Goals: We determined yearly rates of upper and lower gastrointestinal (GI) hospitalizations in Quebec, Canada and compared the 1-year readmission and mortality risks among those discharged from lower versus upper GI hospitalizations.
Background: The burden of serious upper and lower GI events is substantial.
Study: Demographic, medical, pharmaceutical, and hospital records were used in a retrospective cohort study to assess risks of mortality and hospital readmission for upper and lower GI events among patients 50 years and older during 1998 to 2006.
Results: Among included 39,771 GI hospitalizations, 5238 were from 1998 to 1999, and 5050 from 2005 to 2006. Rates of upper GI hospitalizations decreased in the study period, whereas that of lower GI events did not change. The risk of in-hospital mortality was higher in patients with small bowel versus upper GI events [odds ratio 2.11; 95% confidence interval (CI), 1.81-2.47] and lower in patients with colon/rectal events 0.30 (0.25-0.36). One-year mortality risk after discharge was lower in patients with lower versus upper GI events (small bowel hazard ratio 0.81; 95% CI, 0.70-0.93; and colon/rectal: 0.77; 95% CI, 0.71-0.83). Compared to upper GI events, the risk of hospital readmission was higher in those with small bowel 1.53 (1.19-1.97) and similar in those with colon/rectal events 1.12 (0.96-1.31).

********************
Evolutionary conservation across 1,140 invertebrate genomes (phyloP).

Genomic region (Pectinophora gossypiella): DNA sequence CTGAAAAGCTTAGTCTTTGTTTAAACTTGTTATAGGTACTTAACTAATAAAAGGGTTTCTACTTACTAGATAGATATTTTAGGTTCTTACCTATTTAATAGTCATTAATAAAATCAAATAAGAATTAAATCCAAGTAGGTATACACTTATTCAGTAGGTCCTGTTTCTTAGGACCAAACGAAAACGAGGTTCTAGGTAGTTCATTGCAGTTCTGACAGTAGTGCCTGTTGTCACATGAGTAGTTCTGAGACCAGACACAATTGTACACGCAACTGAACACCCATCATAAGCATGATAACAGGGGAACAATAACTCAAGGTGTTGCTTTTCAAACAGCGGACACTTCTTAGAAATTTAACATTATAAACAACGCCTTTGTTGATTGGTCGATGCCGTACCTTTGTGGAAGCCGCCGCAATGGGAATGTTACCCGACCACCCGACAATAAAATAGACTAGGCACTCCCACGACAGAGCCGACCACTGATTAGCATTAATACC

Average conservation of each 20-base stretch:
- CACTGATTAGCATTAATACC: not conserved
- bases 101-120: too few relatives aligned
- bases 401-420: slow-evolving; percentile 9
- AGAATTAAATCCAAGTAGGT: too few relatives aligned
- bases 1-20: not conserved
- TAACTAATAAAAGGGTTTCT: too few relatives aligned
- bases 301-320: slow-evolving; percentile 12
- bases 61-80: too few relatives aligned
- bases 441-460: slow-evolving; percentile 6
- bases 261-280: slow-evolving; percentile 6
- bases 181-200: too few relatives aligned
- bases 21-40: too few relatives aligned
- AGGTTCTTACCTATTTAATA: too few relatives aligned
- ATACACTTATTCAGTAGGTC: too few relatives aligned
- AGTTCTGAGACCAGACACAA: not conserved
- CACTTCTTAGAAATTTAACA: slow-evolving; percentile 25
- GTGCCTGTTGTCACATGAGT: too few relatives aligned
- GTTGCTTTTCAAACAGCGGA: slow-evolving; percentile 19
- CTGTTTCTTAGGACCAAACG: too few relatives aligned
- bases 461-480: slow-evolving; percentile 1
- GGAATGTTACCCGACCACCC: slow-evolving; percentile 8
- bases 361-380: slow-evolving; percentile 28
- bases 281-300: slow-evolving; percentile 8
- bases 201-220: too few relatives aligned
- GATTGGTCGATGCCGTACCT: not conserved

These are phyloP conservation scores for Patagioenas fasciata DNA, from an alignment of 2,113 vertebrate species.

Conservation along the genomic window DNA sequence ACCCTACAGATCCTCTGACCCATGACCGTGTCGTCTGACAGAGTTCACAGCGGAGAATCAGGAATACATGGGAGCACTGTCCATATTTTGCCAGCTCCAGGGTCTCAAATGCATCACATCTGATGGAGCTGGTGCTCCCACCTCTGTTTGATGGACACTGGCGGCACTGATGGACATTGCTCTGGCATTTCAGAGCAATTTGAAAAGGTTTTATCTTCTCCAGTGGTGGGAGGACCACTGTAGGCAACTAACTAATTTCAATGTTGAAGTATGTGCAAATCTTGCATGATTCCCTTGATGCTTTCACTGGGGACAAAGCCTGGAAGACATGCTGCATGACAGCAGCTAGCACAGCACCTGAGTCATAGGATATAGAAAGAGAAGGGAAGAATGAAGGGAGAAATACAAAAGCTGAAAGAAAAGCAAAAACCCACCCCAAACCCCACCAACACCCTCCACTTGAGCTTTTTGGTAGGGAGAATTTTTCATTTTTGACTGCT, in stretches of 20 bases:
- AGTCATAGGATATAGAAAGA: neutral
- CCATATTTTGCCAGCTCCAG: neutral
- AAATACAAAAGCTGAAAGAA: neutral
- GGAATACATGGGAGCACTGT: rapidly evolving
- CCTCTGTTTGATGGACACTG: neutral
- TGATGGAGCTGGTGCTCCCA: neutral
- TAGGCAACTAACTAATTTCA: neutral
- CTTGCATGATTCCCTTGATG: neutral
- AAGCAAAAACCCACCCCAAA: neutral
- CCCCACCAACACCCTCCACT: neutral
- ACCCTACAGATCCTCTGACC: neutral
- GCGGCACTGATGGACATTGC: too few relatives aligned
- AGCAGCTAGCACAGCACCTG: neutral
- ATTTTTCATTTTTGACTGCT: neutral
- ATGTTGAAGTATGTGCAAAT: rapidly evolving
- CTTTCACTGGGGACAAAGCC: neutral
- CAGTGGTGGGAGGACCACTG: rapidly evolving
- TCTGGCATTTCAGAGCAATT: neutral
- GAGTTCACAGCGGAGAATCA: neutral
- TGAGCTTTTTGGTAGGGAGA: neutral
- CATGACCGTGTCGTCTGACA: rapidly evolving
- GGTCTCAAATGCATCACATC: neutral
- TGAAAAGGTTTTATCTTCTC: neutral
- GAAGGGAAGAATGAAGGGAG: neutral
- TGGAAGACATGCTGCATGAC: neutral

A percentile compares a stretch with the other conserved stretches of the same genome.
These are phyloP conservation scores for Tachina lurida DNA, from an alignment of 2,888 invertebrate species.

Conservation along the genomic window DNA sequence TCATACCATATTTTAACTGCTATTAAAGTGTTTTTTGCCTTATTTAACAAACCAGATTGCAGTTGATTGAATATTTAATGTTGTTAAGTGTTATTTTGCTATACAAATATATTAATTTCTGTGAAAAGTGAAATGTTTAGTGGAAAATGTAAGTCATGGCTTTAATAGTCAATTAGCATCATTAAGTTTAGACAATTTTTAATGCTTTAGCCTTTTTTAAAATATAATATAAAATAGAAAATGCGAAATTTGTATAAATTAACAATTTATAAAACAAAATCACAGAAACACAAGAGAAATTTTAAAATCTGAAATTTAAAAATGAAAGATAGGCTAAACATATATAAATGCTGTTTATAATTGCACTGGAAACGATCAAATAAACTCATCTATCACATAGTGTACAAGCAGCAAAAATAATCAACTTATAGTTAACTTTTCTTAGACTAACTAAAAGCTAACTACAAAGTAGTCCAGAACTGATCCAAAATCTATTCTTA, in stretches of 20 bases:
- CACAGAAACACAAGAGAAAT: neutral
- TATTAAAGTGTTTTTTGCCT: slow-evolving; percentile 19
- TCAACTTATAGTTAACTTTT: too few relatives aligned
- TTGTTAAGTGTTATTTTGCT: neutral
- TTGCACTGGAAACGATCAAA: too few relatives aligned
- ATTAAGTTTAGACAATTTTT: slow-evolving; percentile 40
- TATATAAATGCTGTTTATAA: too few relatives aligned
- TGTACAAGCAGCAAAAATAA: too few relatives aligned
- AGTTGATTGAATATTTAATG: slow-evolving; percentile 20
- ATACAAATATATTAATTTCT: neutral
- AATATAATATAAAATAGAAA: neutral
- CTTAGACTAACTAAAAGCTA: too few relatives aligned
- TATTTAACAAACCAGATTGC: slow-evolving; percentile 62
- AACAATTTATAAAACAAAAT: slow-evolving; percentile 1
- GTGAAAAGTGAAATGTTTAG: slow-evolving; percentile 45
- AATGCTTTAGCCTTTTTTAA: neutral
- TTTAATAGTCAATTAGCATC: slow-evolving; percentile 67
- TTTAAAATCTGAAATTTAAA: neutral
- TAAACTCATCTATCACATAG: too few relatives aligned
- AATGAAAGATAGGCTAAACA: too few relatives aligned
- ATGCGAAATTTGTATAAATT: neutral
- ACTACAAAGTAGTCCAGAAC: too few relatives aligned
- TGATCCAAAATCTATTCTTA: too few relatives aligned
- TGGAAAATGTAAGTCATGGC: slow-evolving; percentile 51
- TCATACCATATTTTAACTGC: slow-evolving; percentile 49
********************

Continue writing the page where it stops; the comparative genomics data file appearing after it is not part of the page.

Conclusions: The risk of upper GI events may be decreasing, but remains over 3 times as high as that of lower GI events and among those admitted for GI events, about 80% of in-hospital mortality occurred in those with upper GI problems. Although GI events in the small bowel are less frequent than those in upper or lower GI tract, they are the most severe and are associated with higher risks of mortality and hospital readmissions.